Theatre artiste Pralayan Chandrasekaran adds that Uday Shankar had given the house away to CPI at a throwaway price, even though many film producers and others were offering huge sums for the property that was close to actor Shivaji Ganesan's house. The building witnessed landmark productions and conversations that went on to define the history of performing arts in India. Uday Shankar was one of the founders of IPTA (Indian People's Theatre Association), which has groomed stalwarts of Indian art. The dance troupe led by the couple was the central force of the movement where new dimensions in Indian dance and choreography were introduced by them.
Meera goes on to add how every time Amala Shankar visited them, "which was at least once a year, she would make it a point to visit her house, as she had a lot of remembrances there, including the footprints of her and her family on a plaque that was embedded there." "In fact, one of her most cherished visits was when my son took her to see her land and her old house, so that she could relive all her memories. She was extremely disappointed when she saw that the entire house had been demolished, but with great fondness, retrieved her plaques, brought them home, and repainted them. She also visited her tailor, as she felt that only he knew how to stitch her perfect blouses," she says.
Meera tells me how, on one of their trips to Darjeeling, they made a stop at Kolkata. Amala Shankar was ecstatic about their visit, and ensured that they met her entire family. "It was at this time that we also got to see the famous Uday Shankar Dance School with a first-hand narrative from her about its history and conception," Meera says.
She reminisces how Amala ji loved singing and dancing during her visits, and fondly recalls her showing them the shadow dance movements she had conceptualised, besides teaching rhythm to the boys. "Such was her closeness to our family, that I recollect when I was visiting Bangladesh, she was so worried for me that she ensured I connected with the Vice Chancellor of the Dhaka University so that I had somebody I could fall back upon.”
The danseuse loved Kerala food, especially jackfruit. "In fact, she had a combination of jackfruit, rice and milk, that, if presented to her, would make her light up. Another interesting food combination she enjoyed was rice, fish and mango," Meera says.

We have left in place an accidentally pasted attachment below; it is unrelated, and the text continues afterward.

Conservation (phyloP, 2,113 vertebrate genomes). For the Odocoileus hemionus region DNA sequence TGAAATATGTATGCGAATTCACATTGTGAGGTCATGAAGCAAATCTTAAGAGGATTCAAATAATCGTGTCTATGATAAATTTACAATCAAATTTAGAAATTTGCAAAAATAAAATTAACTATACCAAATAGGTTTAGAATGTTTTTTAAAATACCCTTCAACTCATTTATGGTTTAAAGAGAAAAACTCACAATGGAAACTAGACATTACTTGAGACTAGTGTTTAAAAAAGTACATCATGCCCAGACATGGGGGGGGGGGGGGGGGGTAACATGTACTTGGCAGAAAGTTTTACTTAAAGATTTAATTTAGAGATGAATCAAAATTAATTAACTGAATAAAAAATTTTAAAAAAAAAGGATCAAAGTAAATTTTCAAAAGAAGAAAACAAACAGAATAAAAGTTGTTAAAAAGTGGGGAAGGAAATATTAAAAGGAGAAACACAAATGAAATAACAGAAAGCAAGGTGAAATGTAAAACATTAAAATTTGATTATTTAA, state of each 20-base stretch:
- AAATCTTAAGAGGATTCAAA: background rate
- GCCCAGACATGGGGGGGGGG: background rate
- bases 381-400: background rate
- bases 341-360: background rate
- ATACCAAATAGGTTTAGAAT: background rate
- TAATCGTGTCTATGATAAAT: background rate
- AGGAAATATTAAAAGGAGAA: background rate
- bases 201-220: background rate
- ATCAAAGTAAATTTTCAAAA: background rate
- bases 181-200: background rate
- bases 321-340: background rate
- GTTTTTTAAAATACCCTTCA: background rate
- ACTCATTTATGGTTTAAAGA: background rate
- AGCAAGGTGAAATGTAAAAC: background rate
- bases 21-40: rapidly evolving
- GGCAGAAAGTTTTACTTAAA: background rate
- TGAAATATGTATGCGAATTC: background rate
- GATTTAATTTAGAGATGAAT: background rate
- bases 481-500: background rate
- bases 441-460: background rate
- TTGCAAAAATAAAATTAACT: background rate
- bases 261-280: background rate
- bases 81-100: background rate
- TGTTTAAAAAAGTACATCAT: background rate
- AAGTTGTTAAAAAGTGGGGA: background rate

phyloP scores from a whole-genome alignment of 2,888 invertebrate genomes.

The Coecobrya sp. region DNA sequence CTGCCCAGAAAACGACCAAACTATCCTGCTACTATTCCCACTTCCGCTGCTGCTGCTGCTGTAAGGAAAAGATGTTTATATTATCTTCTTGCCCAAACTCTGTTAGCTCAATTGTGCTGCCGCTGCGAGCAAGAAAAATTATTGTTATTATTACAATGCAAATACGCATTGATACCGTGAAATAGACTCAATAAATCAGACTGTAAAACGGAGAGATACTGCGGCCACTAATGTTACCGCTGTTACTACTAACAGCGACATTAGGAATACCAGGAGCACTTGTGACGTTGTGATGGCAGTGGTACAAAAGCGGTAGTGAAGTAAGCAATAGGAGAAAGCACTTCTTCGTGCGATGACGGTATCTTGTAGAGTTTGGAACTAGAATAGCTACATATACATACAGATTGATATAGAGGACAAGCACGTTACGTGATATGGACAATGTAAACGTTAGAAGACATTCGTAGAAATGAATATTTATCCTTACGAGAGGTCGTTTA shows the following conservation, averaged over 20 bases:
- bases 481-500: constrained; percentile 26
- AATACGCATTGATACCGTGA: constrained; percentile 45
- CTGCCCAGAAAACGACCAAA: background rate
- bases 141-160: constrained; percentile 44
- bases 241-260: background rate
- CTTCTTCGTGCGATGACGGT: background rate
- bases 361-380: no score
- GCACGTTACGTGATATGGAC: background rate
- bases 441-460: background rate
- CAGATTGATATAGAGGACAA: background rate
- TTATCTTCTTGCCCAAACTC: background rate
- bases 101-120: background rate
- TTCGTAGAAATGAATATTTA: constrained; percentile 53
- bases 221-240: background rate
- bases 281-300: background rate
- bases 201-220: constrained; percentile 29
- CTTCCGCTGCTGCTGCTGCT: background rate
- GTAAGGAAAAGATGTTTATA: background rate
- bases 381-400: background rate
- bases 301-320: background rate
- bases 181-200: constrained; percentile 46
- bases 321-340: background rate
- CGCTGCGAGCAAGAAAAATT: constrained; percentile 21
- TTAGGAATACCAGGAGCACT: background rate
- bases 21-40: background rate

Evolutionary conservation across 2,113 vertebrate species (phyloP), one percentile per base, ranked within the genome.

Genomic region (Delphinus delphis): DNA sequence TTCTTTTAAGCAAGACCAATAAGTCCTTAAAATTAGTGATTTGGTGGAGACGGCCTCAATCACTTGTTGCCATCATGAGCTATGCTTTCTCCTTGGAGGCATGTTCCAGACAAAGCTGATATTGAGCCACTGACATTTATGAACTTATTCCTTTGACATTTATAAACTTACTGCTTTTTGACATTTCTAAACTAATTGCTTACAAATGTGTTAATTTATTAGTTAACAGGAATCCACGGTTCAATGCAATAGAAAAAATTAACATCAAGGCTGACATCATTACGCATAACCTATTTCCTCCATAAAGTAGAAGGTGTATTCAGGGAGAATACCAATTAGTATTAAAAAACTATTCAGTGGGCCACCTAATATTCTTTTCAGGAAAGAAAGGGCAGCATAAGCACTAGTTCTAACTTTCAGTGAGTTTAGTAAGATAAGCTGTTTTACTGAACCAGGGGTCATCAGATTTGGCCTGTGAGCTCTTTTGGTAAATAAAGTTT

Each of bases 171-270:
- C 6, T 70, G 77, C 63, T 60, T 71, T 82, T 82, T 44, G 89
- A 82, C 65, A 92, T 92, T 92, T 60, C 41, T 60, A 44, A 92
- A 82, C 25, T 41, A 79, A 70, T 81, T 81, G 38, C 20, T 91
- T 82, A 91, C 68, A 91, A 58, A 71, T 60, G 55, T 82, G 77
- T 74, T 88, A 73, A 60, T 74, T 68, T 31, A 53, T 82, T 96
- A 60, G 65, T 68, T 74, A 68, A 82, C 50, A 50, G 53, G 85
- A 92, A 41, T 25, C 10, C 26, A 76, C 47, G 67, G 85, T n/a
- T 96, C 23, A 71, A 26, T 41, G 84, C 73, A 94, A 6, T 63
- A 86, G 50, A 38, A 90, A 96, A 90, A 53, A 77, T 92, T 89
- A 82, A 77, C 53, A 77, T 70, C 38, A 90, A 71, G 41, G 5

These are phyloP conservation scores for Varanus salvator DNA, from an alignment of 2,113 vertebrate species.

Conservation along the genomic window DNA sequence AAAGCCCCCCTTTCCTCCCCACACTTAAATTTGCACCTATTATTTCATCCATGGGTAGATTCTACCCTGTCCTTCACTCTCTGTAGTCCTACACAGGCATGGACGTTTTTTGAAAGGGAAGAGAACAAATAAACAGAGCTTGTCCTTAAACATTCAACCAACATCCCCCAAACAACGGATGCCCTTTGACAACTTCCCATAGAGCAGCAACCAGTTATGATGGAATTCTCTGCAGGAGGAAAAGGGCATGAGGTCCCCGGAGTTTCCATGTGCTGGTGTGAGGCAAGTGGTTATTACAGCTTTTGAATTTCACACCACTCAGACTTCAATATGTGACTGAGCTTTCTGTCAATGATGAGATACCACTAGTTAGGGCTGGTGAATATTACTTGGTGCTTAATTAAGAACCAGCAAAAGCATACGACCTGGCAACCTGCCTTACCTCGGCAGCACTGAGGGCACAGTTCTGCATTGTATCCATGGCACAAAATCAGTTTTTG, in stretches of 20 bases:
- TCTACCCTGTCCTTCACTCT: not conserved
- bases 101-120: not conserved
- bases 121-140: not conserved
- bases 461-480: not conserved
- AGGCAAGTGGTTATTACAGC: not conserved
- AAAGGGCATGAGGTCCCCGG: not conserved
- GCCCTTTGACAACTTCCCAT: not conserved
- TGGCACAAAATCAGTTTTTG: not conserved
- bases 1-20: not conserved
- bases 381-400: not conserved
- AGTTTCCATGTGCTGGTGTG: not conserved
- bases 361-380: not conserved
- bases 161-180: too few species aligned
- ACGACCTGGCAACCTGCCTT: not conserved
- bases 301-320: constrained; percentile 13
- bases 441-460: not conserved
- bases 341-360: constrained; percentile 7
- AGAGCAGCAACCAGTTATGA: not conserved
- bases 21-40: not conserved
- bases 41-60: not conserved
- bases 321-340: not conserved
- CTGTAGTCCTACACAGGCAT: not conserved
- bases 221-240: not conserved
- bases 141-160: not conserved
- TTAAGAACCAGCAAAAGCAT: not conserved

The artiste was extremely meticulous about her appearance as well. There would never be a crease on her saris, and the shawl was always draped to perfection. If she folded a sari, it would seem like it had been ironed.
Shyamala Surendran, a Mohiniattam dancer and teacher in Kochi, also fondly remembers her time with Amala Shankar. “I remember the workshop she did for us in 2003,” she says. “She invited young people to come up on stage in their everyday clothing, and told them dance is nothing but lifting of one's hands and swaying to music. She made us move in circles to the count of four, with a clap at one, and with our right hands stretched out and left hands swinging. The count changed as we moved, and before long, everyone was intoxicated with the flavour of dance!”
She is a proud owner of some paintings by Amala Shankar, which she had made with her fingers dipped in paint; she never used a brush.
“She was a terrific lady with a zest and enthusiasm for life that is unmatched,” Meera remarks. “Music and dance were in her being, and her talks greatly revolved around this, even in her anecdotes on life with her husband, as they would take their troupe around the world.”
A couple of years ago, I took her to a Kuravanji production by Bharatanatyam dancer Padma Subrahmanyam in Chennai, when she told me: “Dynamics of dance are as close to the dynamics of life as any art I can imagine. Dance changes with every body, with time, with country, with weather, and does not have one history but many," — a rather succinct summary of her life's profound trajectory.
All images procured by the author, except where indicated otherwise